Students Share Swim Stories

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Building sandcastles by the sea; chasing the waves as they crash on the beach and run up the sand; being chased down by mum as she tries to slip, slop and slap you on a 40 degree summer day – these all paint classic Australian memories from our childhood. But not everyone can connect to the same feelings of nostalgia.

For many people, the thought of being near water can stir fear and anxiety. While some of us have nightmares of an unlikely shark bite, others dread the moment their feet can’t touch the ground anymore and they are fully submerged in the ocean. We are a nation that strongly encourages and drills in the art of learning to swim from an adolescent age with swimming a sport Australia takes great pride in, but not everyone is privileged to the same exposure of the necessary life skill.

But just because you are an adult, it’s never too late to put on the floaties. Taking the plunge into swimming later in life brings all kinds of benefits and gives people the confidence to take advantage of those hot summer days, or even just go near the water.

This is what SUSF’s Water Safe Program is all about. Giving people with little to no confidence the opportunity to learn and take that knowledge into real-life situations. Free for University of Sydney students throughout Semester 1 and 2, the program focuses on teaching basic water skills, stroke and water survival skills in a safe and welcoming environment.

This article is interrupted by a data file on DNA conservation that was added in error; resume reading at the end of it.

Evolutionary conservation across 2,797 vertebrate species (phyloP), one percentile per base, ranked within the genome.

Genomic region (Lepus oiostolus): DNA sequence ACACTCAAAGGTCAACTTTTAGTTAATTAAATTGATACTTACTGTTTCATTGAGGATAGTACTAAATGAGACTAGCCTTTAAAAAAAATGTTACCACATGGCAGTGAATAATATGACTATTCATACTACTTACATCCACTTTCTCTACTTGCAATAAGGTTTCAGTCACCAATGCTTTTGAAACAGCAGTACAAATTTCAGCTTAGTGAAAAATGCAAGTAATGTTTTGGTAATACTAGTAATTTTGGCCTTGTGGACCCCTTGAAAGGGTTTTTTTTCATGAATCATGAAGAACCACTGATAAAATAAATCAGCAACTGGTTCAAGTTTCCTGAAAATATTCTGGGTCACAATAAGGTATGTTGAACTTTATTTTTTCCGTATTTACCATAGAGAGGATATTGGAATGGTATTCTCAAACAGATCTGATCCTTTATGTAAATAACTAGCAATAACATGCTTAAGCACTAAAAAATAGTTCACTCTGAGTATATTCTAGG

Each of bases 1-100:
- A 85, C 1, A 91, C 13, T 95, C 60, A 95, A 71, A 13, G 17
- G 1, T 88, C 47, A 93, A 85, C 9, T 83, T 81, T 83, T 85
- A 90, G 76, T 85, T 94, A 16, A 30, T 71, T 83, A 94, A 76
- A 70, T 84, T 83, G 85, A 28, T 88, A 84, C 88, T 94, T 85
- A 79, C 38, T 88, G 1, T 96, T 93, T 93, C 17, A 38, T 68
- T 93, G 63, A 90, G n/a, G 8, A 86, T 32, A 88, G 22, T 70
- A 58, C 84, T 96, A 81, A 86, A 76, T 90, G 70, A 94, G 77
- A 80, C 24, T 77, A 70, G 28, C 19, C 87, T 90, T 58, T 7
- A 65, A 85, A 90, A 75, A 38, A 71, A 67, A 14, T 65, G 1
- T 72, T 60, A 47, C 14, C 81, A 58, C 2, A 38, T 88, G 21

“It’s very valuable because it actually teaches us how to swim,’’ said Laksshaay, who is studying a Master of Economics.

“We don’t have any experience and are all beginners. I can really tell the difference in my ability and see how much I’ve progressed and improved. We learn freestyle, how to float on our back and front, kicking and breathing techniques and how to do it all properly.’’

Lakshaay’s sentiment was echoed by his peers who were highly impressed with the program instructors’ attention to detail and patience.

“They teach us all the skills and techniques to learn how to swim in a comfortable environment and the teacher is always very attentive. The training is very personalised, she (the trainer) always focuses on each of our skills individually,’’ Master of Data Science student Gabriella said.

“I learned to get more comfortable with the kicking aspect of swimming, with the pace of the breath and the rhythm we have to keep with each style.’’

Another student, Kudakwashe agreed.

“I came into the program with zero swimming ability, so actually being in a position where I can safely swim and feel comfortable doing so is the best part of the program. The first time I started I couldn’t even breathe under water. I started with zero confidence in the water, where now I am very comfortable. I didn’t have any skills to start with so I had a huge learning curve, but now I can tread water, freestyle and everything in between.’’

While Kudakwashe, Laksshaay and Gabriella were beginners coming into the program, Water Safety classes are also available at an intermediate level. Students are encouraged to provide a self-assessment and categorise themselves so that our instructors can provide a more personalised experience.

We can’t wait for more success stories in 2021 and are thrilled at the progression some of our current students have made.